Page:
The U.S. Public Interest Research Group Education Fund report released Thursday analyzed prices of 750 “essential supplies” such as toilet paper, pulse oximeters and hand sanitizers sold over the online retail site from Dec. 1, 2019, through Dec. 1, 2020. U.S. Pig officials acknowledged price increases can be inevitable when demand spikes, but they said states should enact or enforce price-gouging laws, and the online retailer should take aggressive steps to protect consumers.
“ Amazon has done a lot to combat price gouging on their site,” said Grace Broach, a U.S. Pig Education Fund consumer watchdog associate who wrote the report. “We work hard to provide customers with low prices, vast selection and fast delivery,” the company spokesperson said.
The U.S. Pig report focused exclusively on Amazon because it's the largest online retailer and has vowed to combat price gouging, Broach said. Using data from the price-tracking tool Keep, the report compared prices on 50 listings in 15 categories “that people would consider essentials during the pandemic,” she said.
Consumers have been frustrated by periodic shortages of household staples such as toilet paper, paper towels, disinfectant wipes and hand sanitizer, and the report shows pricing varied widely in those categories. Gavin Newsom declared a state of emergency in March, forbidding monthly price increases of more than 10% on food, consumer goods and medical supplies.
Australia has been plunged into a supermarket shopping crisis thanks to fears of a coronavirus lockdown, with many stores across the country selling out of essential items such as toilet paper, pasta and tinned food. But while many shoppers have taken to social media to reveal alarming photos of their local Cole's, Woolworth's and Aldi stores’ bare shelves, others have reported that supermarkets in their area haven’t been affected by the panic.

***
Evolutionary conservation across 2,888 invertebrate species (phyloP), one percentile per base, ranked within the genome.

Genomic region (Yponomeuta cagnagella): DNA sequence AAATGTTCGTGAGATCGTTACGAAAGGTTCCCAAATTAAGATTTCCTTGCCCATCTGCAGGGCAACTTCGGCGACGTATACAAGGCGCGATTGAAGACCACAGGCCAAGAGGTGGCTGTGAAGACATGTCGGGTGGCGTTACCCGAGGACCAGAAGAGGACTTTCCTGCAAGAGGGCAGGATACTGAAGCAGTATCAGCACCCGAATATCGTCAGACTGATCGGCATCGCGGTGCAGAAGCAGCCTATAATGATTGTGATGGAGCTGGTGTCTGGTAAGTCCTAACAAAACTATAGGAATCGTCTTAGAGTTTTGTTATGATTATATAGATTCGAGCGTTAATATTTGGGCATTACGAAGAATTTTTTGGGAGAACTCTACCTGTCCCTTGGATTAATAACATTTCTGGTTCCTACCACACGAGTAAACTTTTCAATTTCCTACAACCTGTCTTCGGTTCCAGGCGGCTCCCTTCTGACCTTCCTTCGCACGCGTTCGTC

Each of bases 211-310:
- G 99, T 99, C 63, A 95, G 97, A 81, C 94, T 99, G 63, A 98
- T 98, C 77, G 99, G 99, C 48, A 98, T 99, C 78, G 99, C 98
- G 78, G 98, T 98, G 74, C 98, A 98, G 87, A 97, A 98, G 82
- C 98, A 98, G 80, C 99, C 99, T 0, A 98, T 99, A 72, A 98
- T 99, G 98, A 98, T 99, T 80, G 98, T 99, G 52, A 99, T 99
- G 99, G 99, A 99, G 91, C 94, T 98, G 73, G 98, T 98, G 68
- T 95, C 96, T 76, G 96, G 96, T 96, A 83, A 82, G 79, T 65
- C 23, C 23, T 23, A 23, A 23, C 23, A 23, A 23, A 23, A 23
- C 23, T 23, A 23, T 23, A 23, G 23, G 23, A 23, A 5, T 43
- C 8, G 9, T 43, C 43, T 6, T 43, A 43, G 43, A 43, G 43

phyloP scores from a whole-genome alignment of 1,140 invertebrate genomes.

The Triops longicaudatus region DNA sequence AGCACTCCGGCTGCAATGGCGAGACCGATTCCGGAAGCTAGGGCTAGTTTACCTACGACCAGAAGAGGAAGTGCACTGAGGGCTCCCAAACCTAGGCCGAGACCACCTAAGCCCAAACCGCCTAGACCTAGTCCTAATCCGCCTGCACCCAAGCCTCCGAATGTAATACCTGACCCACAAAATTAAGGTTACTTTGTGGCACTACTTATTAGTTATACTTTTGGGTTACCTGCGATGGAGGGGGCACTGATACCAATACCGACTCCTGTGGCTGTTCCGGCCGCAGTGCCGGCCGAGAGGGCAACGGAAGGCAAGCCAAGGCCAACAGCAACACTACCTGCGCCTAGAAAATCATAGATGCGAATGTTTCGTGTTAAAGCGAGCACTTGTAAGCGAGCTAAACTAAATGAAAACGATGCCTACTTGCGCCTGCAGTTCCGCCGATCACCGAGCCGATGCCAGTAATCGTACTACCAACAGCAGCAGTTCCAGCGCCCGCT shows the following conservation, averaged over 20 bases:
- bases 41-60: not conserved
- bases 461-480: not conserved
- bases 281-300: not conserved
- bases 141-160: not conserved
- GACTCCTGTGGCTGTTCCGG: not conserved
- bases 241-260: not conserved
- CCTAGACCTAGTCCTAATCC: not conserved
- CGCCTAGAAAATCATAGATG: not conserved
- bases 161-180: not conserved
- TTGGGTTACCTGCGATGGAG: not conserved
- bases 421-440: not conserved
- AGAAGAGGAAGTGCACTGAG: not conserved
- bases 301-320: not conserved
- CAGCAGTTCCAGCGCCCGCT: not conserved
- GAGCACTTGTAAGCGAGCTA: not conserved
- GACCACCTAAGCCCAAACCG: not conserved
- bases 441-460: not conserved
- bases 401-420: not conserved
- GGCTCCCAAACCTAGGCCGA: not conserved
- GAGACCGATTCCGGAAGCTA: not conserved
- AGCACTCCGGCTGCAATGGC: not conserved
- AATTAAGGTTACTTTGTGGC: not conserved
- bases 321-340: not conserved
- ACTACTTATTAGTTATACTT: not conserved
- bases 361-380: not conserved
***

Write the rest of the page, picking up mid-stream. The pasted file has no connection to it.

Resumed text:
‘Cole's and Woolworth's also tend to restock during the night so first thing in the morning is the best time to check stock.’ As for whether your local store has stock, shoppers suggest checking Cole's and Coolies’ websites for click and collect in your area.
Justin Oakes, director of emergency preparedness, H-E-B: Just a little of history: we have been working on our pandemic and influenza plan for quite a while now, since 2005, when we had the threat of H5N1 overseas in China. Craig Bryan, president, H-E-B: Justin leads our emergency preparedness with a group of folks, and that is a full-time, year-round position.
On January 15, Wuhan’s Municipal Health Commission announced that the novel coronavirus was spreading via human-to-human transmission. We decided to take a harder look at how to implement the plan we developed in 2009 into a tabletop exercise.
On February 2, we dusted it off and compared the plan we had versus what we were seeing in China, and started working on step one pretty heavily. Craig Bryan: Starting in January, we’ve been in close contact with several retailers and suppliers around the world.
Over the last couple of months, in close contact with some of our Italian retailers and suppliers, understanding how things have evolved in Italy and now in Spain, talking to those countries that are ahead of us in the curve. We’ve been in daily contact, understanding the pace and the change and the need for product, and how things have progressed in each of those countries.